If the Atlanta Falcons defense looked worn out at the end of their Super Bowl LI letdown on Sunday, they should have. The New England Patriots offense ran twice as many plays as the Falcons and it showed.
The Patriots had five drives that went 10 or more plays. The Falcons’ longest drive was eight plays and that ended in a punt.
So why bring that up in a story focusing on the Minnesota Vikings’ defensive ends and how they performed in 2016? It shows the value of having depth and using it on a rotational basis on the defensive line.
Although Everson Griffen played nearly 86 percent of the defensive snaps in 2016, that’s still giving him more rest than Jared Allen and Kevin Williams typically had during their heyday with the team. The other starting defensive end, Brian Robison, played nearly 81 percent of the snaps, but he gave a huge endorsement to backup Danielle Hunter at the end of the season.
“I feel like – and this is in no way me giving up a position – but I think when you look at what Danielle has done, he’s earned the right or at least earned the shot at the starting positon,” Robison said. “We’ll see. We’ll have to battle it out at OTAs [organized team activities] and things like that. But he’s a heck of a player. He’s got a bright future in this league.”
Robison has played 10 NFL seasons and will turn 34 in April. Hunter is entering his third NFL season, appears to be hitting his stride and will still be only 22 years old at the start of the 2017 season.
Hunter played in nearly 58 percent of the defensive snaps in 2016, but that didn’t always mean Robison came off the field. With DT Sharrif Floyd playing in only one game the entire season, the Vikings often slid Robison inside on obvious passing downs and used Hunter at left defensive end.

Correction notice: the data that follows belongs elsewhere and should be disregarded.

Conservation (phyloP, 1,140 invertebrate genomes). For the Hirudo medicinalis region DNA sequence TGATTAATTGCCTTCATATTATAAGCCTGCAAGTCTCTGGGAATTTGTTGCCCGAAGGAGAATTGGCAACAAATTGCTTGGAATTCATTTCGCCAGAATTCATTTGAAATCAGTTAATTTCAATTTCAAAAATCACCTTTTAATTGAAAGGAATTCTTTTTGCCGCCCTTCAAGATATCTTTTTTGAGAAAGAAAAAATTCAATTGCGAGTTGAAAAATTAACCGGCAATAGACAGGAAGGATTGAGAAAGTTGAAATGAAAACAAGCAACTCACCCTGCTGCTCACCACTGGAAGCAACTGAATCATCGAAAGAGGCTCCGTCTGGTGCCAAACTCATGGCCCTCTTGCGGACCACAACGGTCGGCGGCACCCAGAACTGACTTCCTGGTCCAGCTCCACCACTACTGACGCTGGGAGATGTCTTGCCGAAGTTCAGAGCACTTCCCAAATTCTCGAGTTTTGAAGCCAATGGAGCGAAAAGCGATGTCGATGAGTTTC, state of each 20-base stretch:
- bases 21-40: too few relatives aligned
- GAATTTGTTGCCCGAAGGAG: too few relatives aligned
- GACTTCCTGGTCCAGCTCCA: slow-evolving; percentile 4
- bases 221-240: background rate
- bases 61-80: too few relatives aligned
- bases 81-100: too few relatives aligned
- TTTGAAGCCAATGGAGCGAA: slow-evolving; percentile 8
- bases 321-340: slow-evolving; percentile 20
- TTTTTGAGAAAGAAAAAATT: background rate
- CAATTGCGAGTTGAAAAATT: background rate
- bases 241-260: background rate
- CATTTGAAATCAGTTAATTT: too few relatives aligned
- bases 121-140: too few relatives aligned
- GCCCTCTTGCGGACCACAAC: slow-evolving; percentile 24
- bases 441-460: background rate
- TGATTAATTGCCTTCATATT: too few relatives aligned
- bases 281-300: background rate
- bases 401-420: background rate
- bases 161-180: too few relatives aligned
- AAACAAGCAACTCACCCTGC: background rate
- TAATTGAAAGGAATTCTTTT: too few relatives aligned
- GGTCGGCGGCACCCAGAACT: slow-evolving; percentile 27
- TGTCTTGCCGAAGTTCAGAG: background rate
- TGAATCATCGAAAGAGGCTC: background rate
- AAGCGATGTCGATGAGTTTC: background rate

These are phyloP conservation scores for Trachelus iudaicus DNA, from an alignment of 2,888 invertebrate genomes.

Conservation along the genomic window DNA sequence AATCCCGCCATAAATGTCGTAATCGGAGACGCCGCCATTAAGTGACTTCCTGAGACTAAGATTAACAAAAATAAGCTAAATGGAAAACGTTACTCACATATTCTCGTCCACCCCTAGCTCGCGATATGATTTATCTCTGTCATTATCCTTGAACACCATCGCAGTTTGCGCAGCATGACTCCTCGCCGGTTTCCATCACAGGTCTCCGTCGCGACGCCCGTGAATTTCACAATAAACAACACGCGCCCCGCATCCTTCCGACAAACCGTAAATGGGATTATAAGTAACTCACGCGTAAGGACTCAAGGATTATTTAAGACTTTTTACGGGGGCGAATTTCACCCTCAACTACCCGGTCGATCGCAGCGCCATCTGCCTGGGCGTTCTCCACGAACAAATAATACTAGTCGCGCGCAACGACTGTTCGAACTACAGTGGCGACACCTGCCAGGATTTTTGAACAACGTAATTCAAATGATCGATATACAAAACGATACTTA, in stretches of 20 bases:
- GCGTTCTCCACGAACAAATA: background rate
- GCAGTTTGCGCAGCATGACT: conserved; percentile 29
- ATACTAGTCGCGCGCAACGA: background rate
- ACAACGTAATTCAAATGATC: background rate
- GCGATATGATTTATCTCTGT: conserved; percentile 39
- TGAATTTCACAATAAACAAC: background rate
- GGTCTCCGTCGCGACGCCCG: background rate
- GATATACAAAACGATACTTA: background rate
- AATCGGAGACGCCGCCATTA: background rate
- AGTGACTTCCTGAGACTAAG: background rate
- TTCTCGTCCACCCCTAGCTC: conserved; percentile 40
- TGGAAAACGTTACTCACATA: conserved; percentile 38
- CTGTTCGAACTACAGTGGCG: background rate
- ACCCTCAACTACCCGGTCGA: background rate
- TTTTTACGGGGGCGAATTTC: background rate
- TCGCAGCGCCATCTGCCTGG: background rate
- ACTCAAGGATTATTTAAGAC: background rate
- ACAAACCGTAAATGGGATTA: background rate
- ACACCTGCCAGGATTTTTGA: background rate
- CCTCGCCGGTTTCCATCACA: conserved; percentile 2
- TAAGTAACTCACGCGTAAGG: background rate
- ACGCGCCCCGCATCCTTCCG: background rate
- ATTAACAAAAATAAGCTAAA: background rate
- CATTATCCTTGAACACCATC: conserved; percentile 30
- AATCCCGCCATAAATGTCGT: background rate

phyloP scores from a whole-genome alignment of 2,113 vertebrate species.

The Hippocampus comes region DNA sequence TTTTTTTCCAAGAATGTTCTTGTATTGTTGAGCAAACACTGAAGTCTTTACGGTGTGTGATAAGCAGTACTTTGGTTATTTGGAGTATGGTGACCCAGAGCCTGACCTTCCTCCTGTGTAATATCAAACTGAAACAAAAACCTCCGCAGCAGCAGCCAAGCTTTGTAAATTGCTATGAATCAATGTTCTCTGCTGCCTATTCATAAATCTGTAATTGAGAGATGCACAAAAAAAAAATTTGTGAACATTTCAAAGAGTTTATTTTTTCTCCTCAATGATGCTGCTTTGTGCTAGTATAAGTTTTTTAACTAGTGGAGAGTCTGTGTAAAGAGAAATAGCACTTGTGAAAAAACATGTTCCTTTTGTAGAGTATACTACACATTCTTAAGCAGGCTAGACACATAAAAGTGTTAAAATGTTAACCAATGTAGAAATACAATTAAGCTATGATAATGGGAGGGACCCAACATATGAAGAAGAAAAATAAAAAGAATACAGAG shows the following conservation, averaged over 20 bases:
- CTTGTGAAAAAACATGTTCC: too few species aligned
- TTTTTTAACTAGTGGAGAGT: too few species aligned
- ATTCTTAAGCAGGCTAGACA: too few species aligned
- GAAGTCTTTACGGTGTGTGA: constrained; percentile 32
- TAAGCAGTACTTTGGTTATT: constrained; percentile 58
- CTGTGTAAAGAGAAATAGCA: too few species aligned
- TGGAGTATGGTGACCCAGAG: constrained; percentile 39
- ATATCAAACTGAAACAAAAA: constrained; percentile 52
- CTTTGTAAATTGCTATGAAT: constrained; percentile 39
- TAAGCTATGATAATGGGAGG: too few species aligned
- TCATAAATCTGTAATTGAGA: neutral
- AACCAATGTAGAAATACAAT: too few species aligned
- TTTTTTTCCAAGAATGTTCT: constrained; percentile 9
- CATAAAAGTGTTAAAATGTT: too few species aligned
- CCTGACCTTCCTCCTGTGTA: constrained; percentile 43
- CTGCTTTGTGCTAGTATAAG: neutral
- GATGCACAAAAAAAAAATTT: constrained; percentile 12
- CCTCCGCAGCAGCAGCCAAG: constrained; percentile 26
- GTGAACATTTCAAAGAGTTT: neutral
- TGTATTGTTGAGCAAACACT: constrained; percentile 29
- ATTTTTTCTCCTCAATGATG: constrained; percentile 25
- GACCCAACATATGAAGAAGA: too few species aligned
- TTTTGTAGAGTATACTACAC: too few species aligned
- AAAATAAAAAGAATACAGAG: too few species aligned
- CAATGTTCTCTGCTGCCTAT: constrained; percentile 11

According to the NFL’s net-yards-over average stat, the Vikings were better than the NFL average in passing situations when Robison and/or Hunter were on the field. They were slightly better than average with Robison on the field in rushing situations but quite a bit worse on run plays when Hunter was on the field. (* See below for an explanation on net yards over average.)
“Here’s the thing. I have the utmost confidence in my abilities,” Robison said after the season. “But if there’s a guy that comes in and earns the spot, then hats off to him and I feel like you look at the body of work he’s done this year and how can you not see it?”
Despite the Vikings being much better with Robison on running plays, Pro Football Focus gave a strong overall grade (80.6) to Hunter and a weak one to Robison (46.1). The analytics web site also gave Hunter a much stronger run grade (81.7) than Robison (38.2) in one of the most befuddling contradictions in PFF grades when compared to what the proven NFL yardages say.
Griffen, meanwhile, was slightly below average in rushing differential and above average in passing differential in the NFL’s net yards over average.
Hunter may get a chance to compete for the starting job, but what the statistics say is that he still has plenty to learn from Robison – a very willing teacher – before he has as well-rounded a game as the veteran.
* NFL net yardage over average is a statistic that uses the net yardage gained by the team while the player was on the field over a rolling six-year NFL average factoring in field position, down and distance. Example: for the 2011 season the league average gain for first-and-10 on the offense’s 20-yard line was 5.99 yards. If the player participated in a play at first-and-10 on his own 20 that gained 8 yards he’d earn 2.01 net yards over the league average. The defenders on that play would each earn minus-2.01 net yards over the league average.
|Off||Off %||Def||Def %||ST||ST %|
|Players||1053||1035||429||Rush Diff||Pass Diff||PFF Grade|